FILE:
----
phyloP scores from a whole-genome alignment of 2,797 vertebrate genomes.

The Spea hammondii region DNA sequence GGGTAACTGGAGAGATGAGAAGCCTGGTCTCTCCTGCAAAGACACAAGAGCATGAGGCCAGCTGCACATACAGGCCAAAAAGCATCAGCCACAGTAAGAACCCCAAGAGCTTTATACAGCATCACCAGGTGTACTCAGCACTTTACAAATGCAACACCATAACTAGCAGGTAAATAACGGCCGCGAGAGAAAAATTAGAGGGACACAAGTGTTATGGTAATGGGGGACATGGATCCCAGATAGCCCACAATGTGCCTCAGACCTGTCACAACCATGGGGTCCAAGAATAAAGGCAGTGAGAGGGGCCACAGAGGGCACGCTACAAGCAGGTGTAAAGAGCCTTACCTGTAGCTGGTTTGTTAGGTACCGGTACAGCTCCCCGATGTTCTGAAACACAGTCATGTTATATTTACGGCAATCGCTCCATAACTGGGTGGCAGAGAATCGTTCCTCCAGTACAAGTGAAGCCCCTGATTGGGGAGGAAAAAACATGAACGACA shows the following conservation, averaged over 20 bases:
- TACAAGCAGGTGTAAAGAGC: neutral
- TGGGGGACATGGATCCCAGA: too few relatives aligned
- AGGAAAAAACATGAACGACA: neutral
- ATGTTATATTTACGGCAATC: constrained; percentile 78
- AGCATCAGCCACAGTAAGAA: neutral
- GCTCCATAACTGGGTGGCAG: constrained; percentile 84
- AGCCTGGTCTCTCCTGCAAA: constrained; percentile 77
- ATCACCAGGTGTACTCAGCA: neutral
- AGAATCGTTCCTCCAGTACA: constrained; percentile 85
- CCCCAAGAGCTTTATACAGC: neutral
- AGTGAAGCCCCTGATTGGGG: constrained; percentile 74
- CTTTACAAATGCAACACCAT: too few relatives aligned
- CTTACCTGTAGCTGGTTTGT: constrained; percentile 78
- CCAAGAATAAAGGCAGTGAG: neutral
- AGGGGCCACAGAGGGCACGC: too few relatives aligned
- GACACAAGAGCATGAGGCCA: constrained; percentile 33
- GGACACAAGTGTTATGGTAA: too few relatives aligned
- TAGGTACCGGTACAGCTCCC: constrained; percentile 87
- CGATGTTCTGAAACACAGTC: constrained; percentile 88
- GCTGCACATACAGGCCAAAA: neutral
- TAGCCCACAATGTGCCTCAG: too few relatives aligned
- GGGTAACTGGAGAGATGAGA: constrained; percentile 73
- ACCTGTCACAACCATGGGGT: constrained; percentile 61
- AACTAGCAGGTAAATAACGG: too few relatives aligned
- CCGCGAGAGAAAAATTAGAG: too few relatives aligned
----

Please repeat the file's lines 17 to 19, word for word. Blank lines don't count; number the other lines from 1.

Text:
- AGGGGCCACAGAGGGCACGC: too few relatives aligned
- GACACAAGAGCATGAGGCCA: constrained; percentile 33
- GGACACAAGTGTTATGGTAA: too few relatives aligned